Suu kyi could get government role YANgON AfP
Democracy champion Aung San Suu Kyi could be given a job in Myanmar’s nominally civilian government if she is elected to parliament in April by-elections, a presidential adviser said on Sunday. The Nobel laureate, who could be propelled into a parliament still largely composed of the military and ruling army-backed party, would be given a “suitable” position, Nay Zin Latt told AFP. It is the latest gesture of reform by Myanmar’s new leadership, but concerns remain about the fate of political detainees in the country also known as Burma. “There is... a possibility she will be appointed to the government,” said the adviser, adding it would depend on Suu Kyi’s wishes. “If she’s more interested in legislative matters, there can be a suitable duty for her at parliament.” The comments come as Suu Kyi’s National League for Democracy (NLD) party confirmed that the 66-year-old would contest the vote in a constituency near Yangon. “Daw Suu will contest from Kawhmu constituency. We will release final candidate lists for constituencies after January 11,” NLD spokesman Nyan Win told AFP. Daw is a term of respect in Myanmar. “We do not know yet how and where she will serve her duty if elected,” he said, a stance he reiterated when asked for reaction to the government’s latest apparently conciliatory move. Nyan Win said earlier that Suu Kyi would embark on a campaign trip soon, although details of the tour have not been decided.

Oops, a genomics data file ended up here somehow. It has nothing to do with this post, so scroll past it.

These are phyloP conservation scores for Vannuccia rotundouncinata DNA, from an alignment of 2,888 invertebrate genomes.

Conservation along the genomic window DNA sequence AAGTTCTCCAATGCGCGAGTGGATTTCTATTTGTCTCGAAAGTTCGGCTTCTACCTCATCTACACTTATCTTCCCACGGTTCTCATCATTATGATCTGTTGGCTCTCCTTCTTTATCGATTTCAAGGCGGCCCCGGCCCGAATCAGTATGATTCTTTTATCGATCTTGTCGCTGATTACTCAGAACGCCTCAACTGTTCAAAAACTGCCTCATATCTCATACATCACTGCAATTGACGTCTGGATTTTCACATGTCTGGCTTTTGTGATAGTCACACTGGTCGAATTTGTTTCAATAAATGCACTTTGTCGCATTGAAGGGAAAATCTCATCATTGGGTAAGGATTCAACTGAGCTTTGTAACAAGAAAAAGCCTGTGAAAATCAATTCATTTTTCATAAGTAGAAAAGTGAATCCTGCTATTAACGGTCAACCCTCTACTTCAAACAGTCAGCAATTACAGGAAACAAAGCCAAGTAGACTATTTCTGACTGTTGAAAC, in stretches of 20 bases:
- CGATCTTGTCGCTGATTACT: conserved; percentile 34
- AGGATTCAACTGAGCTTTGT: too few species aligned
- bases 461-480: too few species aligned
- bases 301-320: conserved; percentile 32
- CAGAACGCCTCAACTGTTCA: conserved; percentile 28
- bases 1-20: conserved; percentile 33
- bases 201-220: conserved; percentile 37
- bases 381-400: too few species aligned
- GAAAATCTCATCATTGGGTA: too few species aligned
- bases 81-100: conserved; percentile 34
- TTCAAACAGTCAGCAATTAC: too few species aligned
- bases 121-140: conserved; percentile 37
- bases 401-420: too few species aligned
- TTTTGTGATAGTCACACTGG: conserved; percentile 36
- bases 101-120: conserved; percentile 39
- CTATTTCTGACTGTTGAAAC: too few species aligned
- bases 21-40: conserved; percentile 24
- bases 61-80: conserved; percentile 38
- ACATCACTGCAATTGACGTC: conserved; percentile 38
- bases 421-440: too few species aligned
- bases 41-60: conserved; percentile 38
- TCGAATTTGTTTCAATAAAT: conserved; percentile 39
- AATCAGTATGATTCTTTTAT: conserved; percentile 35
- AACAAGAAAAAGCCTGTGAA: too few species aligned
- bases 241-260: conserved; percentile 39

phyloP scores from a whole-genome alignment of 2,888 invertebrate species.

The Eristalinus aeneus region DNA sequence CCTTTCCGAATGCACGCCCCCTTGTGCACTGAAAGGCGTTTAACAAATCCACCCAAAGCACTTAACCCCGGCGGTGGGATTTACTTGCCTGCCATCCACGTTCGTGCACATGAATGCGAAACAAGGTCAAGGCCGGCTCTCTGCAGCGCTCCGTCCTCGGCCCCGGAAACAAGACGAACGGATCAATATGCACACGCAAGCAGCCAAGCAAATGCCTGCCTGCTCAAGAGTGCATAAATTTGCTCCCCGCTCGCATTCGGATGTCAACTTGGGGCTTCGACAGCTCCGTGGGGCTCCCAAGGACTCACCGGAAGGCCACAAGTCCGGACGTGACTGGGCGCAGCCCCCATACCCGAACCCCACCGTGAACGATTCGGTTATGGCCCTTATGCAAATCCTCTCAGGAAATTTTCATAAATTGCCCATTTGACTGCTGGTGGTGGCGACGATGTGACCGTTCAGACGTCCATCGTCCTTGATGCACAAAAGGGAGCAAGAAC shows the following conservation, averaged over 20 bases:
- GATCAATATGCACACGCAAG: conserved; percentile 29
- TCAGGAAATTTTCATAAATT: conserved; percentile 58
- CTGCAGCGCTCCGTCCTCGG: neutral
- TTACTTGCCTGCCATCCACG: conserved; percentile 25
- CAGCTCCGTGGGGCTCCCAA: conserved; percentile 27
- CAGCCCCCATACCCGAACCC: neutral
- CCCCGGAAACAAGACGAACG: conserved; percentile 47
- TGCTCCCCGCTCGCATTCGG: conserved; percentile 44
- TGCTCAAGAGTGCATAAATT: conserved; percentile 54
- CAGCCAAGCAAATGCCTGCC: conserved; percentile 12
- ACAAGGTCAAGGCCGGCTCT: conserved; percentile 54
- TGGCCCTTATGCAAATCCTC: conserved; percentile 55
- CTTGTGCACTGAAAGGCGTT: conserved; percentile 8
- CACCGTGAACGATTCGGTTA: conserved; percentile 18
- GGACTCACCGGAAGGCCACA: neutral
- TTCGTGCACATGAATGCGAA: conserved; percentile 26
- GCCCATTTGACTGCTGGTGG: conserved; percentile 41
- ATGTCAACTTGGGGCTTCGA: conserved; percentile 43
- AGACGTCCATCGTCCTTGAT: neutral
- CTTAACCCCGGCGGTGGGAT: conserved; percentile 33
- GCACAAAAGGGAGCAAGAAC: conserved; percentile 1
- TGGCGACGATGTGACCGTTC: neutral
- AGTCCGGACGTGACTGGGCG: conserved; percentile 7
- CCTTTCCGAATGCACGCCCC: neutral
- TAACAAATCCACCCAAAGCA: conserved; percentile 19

romney holds frontrunner pace as rivals attack gOFFSTOWN AfP
Republican US presidential candidate Mitt Romney weathered sharp attacks from his rivals in a Saturday night debate and pushed full speed ahead towards New Hampshire’s bellwether primary. Assailed on his business background, the frontrunner made no major stumbles and often stood, hands in his trouser pockets and an amused smile on his face, as his would-be challengers ripped each other up in the prime-time contest. The former Massachusetts senator and millionaire venture capitalist, eyeing a victory here Tuesday and in South Carolina on January 21, kept his fire trained on the man he aims to take on in November — President Barack Obama. “His policies have made the recession deeper,
and his policies have made the recovery more tepid,” Romney said at the outset of the 90-minute debate, the first of a pair barely 12 hours apart ahead of the primary here Tuesday. His more conservative rivals, seeing time running out to deny him the nomination, took aim at Romney’s financier past, noting that his Bain Capital firm made hefty profits after dismantling firms and laying off thousands of workers. Former House speaker Newt Gingrich accused him of embracing “a Wall Street model where you can flip companies, you can go in and have leveraged buyouts, you can basically take out all the money, leaving behind the workers.” “Business experience doesn’t necessarily match up with being the commander-inchief of this country,” said former senator Rick Santorum, a Christian conservative